- Having a negative attitude to everything – 57%
- Taking credit for someone else’s work – 56%
- Being constantly dramatic – 51%
These behaviors disrupt the harmony within teams. They’re not just isolated irritations but are indicative of broader problems in management. Recognizing and addressing these issues can pave the way for more cohesive teams and effective, constructive leadership.
Furthermore, the scale of annoyance can vary between different demographics.
Who is not okay with what
Below you will find how different demographics feel about annoying manager behaviors.
Ignoring or dismissing suggestions for improvement from their team
- Gender: Male, 62% vs. female, 67%
- Sector: Manufacturing, 51% vs. Food and beverage, 74%
- Company size: 201–500 employees, 79% vs. 11–50 employees, 61%
Dumping their work on others
- Gender: Male, 61% vs. female, 65%
- Sector: Education, 49% vs. Food and beverage, 70%
- Company size: 201–500 employees, 72% vs. 11–50 employees, 61%
Overloading team members with unrealistic workloads and deadlines
- Gender: Male, 61% vs. female, 64%
- Sector: Software/IT, 67% vs. education, 55%
- Company size: 201–500 employees, 74% vs. 1–10 employees, 54%
Lying about job-related issues
- Gender: Male, 60% vs. female, 63%
- Sector: Healthcare, 64% vs. Education, 51%
- Company size: $25,000–49,999, 69% vs. $75,000 and greater, 56%
Showing favoritism or treating employees differently
- Gender: Male, 60% vs. female, 63%
- Sector: Healthcare, 64% vs. Education, 51%
- Company size: 201–500 employees, 72% vs. 501+ employees, 53%
As before, the percentage indicates the number of respondents who flagged the behavior as annoying or extremely annoying.
Conclusion? No matter who you are and where you work, the chances are that one day, your manager becomes one of your office pet peeves.
The price workplaces pay
Do irritating behaviors have consequences?
82% of respondents observed a negative impact on team morale due to their manager’s annoying behaviors.
- Sector: 94% of Education sector workers agree vs. 74% of Software/IT and Healthcare.
- Age: 86% of 41 or older respondents also observed a negative impact on team morale vs. 74% of those aged 25 or younger.
- Company size: 93% of small companies workers (1-10 employees) also agree vs. 77% of corporate workers (501+ employees).
- Education: 95% of master’s or doctorate holders noticed a negative impact vs. 73% of people without college degrees.
Additionally, 74% of respondents observed a negative impact on team productivity due to their manager’s annoying behaviors.
- Sector: 84% of Education sector workers vs. 68% of Healthcare workers.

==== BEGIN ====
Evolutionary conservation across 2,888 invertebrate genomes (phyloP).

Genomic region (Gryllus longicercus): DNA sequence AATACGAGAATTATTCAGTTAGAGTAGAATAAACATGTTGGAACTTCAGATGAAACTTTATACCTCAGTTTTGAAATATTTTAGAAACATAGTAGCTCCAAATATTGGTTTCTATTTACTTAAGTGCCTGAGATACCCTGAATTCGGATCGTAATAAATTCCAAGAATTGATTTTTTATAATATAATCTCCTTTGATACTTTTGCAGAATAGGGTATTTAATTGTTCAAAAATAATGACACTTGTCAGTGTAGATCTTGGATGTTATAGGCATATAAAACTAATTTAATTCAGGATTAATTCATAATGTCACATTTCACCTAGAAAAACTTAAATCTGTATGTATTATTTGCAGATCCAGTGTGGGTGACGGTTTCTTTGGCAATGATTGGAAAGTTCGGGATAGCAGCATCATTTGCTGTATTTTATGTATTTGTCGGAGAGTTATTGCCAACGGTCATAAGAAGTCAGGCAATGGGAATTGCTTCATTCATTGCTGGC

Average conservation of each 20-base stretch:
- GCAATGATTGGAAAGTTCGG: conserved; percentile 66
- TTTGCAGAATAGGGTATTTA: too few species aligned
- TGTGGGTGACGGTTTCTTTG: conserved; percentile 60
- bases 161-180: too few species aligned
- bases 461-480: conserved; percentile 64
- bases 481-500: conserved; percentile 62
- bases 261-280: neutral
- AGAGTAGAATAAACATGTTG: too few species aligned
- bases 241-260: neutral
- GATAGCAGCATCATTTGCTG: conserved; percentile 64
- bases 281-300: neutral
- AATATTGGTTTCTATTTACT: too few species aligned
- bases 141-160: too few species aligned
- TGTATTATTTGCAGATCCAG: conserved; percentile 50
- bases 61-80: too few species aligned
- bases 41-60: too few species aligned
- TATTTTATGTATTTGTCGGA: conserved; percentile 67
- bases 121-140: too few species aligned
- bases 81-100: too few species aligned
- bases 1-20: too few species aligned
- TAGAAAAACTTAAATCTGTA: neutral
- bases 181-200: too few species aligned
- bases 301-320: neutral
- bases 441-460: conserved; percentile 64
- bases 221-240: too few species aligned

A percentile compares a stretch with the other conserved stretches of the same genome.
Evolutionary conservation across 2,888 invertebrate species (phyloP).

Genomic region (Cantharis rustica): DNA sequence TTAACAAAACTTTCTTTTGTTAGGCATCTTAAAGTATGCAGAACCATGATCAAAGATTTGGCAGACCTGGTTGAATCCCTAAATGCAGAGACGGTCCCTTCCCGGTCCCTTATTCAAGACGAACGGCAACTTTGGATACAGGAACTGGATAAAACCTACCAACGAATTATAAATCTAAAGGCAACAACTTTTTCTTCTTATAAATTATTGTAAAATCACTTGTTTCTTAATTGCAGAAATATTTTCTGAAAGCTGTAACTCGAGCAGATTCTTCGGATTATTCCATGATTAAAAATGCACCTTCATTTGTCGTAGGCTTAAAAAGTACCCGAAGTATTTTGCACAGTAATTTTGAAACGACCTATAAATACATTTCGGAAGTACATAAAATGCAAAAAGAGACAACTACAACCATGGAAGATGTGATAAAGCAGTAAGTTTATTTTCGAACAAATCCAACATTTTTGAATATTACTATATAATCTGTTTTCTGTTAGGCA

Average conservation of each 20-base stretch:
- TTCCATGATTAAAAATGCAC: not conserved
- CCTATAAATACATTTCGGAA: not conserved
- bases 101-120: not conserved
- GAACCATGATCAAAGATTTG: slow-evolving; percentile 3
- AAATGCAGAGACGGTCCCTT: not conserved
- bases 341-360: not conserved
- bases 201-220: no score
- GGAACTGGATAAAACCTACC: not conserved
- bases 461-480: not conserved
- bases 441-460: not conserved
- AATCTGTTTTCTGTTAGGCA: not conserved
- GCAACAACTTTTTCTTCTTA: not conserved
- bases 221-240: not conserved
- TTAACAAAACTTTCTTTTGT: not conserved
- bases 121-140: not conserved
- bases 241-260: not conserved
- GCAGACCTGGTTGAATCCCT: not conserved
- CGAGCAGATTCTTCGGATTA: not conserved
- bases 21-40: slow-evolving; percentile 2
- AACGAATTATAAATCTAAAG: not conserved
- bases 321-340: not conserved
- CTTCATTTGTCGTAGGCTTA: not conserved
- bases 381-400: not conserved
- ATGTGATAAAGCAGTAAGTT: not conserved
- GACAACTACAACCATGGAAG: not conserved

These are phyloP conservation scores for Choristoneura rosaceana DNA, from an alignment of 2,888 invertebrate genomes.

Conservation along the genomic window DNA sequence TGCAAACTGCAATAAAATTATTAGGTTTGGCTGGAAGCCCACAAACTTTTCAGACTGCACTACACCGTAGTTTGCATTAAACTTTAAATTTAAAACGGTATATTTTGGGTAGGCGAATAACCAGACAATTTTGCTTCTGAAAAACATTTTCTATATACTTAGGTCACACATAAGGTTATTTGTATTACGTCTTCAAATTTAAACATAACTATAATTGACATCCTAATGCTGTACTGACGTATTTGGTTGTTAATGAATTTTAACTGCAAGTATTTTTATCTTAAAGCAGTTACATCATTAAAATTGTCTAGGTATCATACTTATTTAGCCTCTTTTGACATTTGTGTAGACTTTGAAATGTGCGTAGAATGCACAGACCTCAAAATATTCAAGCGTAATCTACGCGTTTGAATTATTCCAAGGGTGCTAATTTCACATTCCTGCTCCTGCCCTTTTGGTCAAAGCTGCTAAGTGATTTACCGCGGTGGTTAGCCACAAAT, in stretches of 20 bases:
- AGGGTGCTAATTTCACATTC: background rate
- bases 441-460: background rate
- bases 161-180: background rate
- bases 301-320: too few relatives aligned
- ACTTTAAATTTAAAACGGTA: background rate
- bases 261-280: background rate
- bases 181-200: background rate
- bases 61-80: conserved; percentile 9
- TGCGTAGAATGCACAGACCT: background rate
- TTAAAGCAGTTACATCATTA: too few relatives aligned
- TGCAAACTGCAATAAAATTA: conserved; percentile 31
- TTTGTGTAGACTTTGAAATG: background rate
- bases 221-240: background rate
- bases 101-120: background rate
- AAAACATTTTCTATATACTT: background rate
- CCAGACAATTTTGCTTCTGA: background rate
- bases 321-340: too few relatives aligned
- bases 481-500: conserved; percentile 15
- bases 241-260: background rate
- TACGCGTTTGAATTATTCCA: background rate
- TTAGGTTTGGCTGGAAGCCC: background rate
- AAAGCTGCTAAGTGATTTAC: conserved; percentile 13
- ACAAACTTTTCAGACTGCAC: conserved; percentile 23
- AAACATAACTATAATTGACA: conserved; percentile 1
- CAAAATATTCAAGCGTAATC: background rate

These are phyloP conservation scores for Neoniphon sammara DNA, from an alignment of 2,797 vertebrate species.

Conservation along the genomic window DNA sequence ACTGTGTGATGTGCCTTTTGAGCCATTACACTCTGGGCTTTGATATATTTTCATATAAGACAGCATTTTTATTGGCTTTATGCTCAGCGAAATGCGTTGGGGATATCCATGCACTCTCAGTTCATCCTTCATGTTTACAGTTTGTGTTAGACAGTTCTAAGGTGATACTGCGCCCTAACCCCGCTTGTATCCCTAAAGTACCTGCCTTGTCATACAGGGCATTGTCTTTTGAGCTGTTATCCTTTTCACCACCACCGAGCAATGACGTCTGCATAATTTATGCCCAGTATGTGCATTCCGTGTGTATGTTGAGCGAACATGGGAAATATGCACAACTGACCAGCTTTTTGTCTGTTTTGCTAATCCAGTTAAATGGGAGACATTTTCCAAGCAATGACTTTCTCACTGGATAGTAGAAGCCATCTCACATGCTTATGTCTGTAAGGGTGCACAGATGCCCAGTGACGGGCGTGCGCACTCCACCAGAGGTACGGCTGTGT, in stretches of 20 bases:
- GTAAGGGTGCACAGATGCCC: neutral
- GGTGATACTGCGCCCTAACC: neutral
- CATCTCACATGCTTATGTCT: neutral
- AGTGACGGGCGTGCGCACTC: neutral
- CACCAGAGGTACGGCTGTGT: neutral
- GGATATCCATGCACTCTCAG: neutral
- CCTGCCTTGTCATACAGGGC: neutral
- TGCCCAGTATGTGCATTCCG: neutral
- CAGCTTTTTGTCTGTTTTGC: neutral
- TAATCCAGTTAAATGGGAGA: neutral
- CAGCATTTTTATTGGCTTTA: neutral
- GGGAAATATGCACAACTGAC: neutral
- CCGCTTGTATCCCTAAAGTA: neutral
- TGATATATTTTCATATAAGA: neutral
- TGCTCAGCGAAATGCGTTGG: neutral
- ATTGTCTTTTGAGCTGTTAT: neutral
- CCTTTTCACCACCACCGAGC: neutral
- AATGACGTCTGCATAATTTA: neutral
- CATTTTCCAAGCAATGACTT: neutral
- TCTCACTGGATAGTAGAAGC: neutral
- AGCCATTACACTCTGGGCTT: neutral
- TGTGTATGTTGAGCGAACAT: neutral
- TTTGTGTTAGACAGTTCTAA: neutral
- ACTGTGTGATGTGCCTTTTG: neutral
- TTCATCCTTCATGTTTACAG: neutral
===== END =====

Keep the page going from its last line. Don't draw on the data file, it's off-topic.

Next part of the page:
- Company size: 85% of small companies workers (1-10 employees) vs. 60% of a bit bigger businesses employees (11-50).
- Education: 78% of master’s degree or doctorate holders also noticed a negative impact on productivity vs. 64% of people without college degrees.
In 2015, Gallup reported that managers account for at least 70% of the variance in employee engagement scores across business units.
But that’s not all.
72% of respondents believe their manager’s annoying behaviors contribute to conflicts or tension within the team.
- Sector: 80% of Food and Beverage sector workers observed such a negative impact vs. 67% of Software/IT workers.
- Company size: 87% of small companies workers (1-10 employees) agree with the statement vs. 68% of a bit bigger businesses employees (11-50).
Understanding workplace dynamics involves recognizing managers’ pivotal role in shaping employees’ job satisfaction and happiness. Managers’ behavior can significantly impact the work environment.
74% of respondents considered leaving the team or company due to their manager’s annoying behaviors.
This is the case for men and women, people with or without a degree, and workers of small companies and big corporations.
- Gender: 83% of men and 85% of women have considered that option.
- Sector: 93% of Education sector workers vs. 76% of Software/IT workers.
- Education: 90% of master’s or doctorate holders vs. 80% of bachelor’s or associate degrees.
- Size of the company: 86% of workers employed in companies with 1–10, 11–50, and 201–500 workers vs. 83% of those employed in corporations with 501+ employees.
Research by SHRM in 2019 showed that 6 out of 10 respondents said that managers were the reason why they left the organization.
But there’s hope.
73% of respondents say that their leaders are proactive in improving their behaviors.
And 85% of the respondents say they generally describe their managers as good leaders.
So managers may be annoying, but they work hard to improve and are generally well-respected. With a bit more effort, these numbers could be even better.
The findings presented were obtained by surveying 1499 respondents online via a bespoke polling tool. They were asked questions about their managers’ behaviors at work. These included yes/no questions, scale-based questions relating to levels of agreement with a statement, questions that permitted the selection of multiple options from a list of potential answers, and a question that permitted open responses. All respondents included in the study passed an attention-check question.
The data we are presenting relies on self-reports from respondents. Everyone who took our survey read and responded to each question without any research administration or interference. We acknowledge there are many potential issues with self-reported data, like selective memory, telescoping, attribution, or exaggeration.
- Beck R., and Harter, J., “Managers Account for 70% of Variance in Employee Engagement”
- Duszynski, M., “A Boss From Hell [2020 Study]”
- Mirza, B., “Toxic Workplace Cultures Hurt Workers and Company Profits”
- Paczka, N., “Workplace Communication Pet Peeves 2023”
- Resumeble, “Get to Know 8 Common Pet Peeves of Managers So You Don’t Become One”
- Shaw, K. L., “Bosses matter: The effects of managers on workers’ performance”
- Tomaszewski, M., “List of 28 Common Office Pet Peeves [Worst of 2021—Survey]”